Mobile penetration vs banking penetration = APAC m-commerce growth: Frost

  • Spurred by affordable smartphones and increased online retailing
  • However, mobile payment lacks interoperability of conventional payments
Mobile penetration vs banking penetration = APAC m-commerce growth: Frost

NUMEROUS developing economies in Asia Pacific have low banking penetration rates, especially in the suburban and rural areas. In contrast, mobile penetration rates are impressively high, even crossing 100% in some countries.
This has created opportunities for mobile operators to partner with banks, payment providers and merchants to develop new models of transactions, Frost & Sullivan said in a statement.
As a result, the mobile commerce (m-commerce) market – mobile banking, mobile remittance, and mobile payment – is expected to growth at a healthy rate over the medium term, the research and consultancy firm said.
Its Analysis of the APAC Mobile Commerce Market 2013 report finds that the market earned US$76.17 billion in 2013, expected to grow to US$153.26 billion in 2017.
For this research, Frost & Sullivan's analysts examined the following: M-commerce transaction value; transaction breakdown; m-commerce as a percentage of e-commerce; users; and the competitive landscape.

M-commerce has taken off in a big way due to the affordability of smartphones in emerging markets, the company said.
The proliferation of smartphones has created additional forms of mobile payment channels that were not available in the past. For instance, prepaid credits in the account of mobile subscribers are being increasingly used as a medium of exchange in private peer-to-peer (P2P) and commercial transactions, even if the subscriber does not have an existing bank account.

Operators have begun to exploit the range of mobile technologies available to users and this, in turn, has allowed retailers to offer mobile shopping via mobile applications. These apps make product browsing, price comparison, reviews and payment modes more convenient than ever before, Frost & Sullivan said.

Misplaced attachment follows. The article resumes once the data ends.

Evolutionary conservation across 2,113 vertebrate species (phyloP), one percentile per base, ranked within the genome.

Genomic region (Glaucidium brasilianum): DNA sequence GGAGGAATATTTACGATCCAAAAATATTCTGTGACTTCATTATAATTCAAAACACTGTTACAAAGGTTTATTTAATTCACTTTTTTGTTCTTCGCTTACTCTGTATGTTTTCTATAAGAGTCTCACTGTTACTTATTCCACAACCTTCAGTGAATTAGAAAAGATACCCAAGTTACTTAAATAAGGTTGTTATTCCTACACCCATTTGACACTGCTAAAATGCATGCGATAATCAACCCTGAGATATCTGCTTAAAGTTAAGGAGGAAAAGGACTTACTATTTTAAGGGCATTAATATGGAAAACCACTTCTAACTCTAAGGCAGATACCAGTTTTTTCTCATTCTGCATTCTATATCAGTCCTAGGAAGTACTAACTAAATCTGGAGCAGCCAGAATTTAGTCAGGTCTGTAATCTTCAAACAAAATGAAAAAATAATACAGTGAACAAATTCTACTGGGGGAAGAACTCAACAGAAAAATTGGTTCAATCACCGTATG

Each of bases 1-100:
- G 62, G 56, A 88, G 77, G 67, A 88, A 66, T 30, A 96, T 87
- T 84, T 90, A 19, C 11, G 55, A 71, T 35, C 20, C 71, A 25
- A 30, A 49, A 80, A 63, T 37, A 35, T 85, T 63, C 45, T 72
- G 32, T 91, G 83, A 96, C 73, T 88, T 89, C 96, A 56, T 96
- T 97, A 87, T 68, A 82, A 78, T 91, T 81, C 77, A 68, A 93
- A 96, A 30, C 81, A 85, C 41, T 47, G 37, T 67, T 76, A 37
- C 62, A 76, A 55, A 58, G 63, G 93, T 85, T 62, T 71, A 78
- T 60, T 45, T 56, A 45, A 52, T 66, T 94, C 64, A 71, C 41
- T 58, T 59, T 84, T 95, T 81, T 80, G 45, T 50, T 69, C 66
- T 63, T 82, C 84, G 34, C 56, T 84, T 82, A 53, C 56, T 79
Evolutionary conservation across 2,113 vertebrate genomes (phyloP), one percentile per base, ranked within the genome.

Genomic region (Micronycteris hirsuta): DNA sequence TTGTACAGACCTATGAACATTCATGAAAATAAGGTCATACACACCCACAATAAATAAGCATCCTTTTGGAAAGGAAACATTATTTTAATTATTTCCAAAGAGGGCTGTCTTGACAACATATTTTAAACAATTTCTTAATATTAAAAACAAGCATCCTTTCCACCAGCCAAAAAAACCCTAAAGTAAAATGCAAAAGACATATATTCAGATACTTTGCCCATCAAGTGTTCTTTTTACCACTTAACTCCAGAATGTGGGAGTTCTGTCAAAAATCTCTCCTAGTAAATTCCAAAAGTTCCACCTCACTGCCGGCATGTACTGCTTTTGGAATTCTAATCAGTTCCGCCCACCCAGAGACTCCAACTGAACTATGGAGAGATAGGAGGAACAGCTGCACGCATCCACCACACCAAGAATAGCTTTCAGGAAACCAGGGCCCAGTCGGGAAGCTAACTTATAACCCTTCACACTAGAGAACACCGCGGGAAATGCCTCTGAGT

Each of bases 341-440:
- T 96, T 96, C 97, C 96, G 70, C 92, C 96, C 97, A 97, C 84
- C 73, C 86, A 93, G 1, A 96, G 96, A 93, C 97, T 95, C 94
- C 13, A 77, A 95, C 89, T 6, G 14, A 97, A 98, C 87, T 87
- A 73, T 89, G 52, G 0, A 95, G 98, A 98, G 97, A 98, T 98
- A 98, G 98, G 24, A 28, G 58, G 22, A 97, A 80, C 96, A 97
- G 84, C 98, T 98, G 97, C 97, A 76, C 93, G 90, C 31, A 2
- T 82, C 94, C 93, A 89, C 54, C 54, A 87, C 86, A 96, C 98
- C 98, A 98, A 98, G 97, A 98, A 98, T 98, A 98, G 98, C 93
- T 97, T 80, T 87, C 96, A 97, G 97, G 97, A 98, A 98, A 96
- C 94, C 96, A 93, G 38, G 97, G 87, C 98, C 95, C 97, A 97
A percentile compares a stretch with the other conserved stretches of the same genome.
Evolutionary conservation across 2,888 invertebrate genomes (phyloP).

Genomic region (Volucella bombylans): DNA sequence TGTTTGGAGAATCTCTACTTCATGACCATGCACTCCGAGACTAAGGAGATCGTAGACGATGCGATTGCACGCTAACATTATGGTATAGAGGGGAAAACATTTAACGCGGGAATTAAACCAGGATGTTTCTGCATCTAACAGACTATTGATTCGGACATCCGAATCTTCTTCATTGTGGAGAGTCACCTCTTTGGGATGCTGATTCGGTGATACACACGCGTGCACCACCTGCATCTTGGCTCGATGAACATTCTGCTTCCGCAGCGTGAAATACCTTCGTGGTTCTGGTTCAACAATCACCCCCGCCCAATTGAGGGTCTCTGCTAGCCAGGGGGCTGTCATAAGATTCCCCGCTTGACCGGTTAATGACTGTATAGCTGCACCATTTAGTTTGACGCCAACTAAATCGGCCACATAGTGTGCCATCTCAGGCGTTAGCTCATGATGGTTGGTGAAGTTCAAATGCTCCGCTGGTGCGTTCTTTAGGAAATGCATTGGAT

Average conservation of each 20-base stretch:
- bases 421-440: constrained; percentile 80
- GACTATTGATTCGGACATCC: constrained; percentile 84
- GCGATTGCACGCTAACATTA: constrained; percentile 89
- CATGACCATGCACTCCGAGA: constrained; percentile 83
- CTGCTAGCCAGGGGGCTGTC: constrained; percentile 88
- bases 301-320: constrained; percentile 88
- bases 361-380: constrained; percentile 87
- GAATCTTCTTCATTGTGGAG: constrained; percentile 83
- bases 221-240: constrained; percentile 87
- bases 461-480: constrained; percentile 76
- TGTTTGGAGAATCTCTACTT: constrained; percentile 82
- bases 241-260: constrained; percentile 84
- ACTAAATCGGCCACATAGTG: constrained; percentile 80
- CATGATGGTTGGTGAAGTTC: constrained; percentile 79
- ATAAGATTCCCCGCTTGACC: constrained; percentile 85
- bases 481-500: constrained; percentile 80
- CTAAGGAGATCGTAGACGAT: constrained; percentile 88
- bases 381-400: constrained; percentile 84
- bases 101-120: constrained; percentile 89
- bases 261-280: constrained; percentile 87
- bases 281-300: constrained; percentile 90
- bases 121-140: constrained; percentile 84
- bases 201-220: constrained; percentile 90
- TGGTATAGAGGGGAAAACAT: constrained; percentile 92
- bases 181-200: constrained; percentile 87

Another important reason that m-commerce has found firm footing in Asia Pacific is the declining costs and form factors of sensors.
Sensors in smartphones have the ability to capture real-time contextual information such as the location of subscribers, and eventually aid merchants with such data, the company said.

“Mobile operators can offer new services in conjunction with app developers and merchants to make relevant information available to consumers and thereby, capture valuable opportunities at the right time,” said Frost & Sullivan ICT senior industry analyst Serene Chan.

However, mobile payment currently lacks the interoperability of conventional payment modes such as credit and debit cards. The infrastructure of mobile payment in most retail outlets is inadequate, as there is no single mobile payment application that is common to all points of sale.
Until disparate functions are converged through a single platform for a seamless shopping experience, cash will continue to play a dominant role in micropayment in the mass market.
“Acknowledging the need for convergence, mobile operators and banking institutions are adopting a collaborative mobile payment model to achieve compatibility across platforms and devices for mass market adoption,” said Chan.

“Incorporating pre-sales marketing and after-purchase activities into the value chain process will also go a long way in changing consumers’ existing payment habits,” she added.

Analysis of the APAC Mobile Commerce Market 2013 is part of the Mobile & Wireless Communications ( Growth Partnership Service programme at Frost & Sullivan.
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APAC consumers have biggest appetite for m-commerce: SAP study
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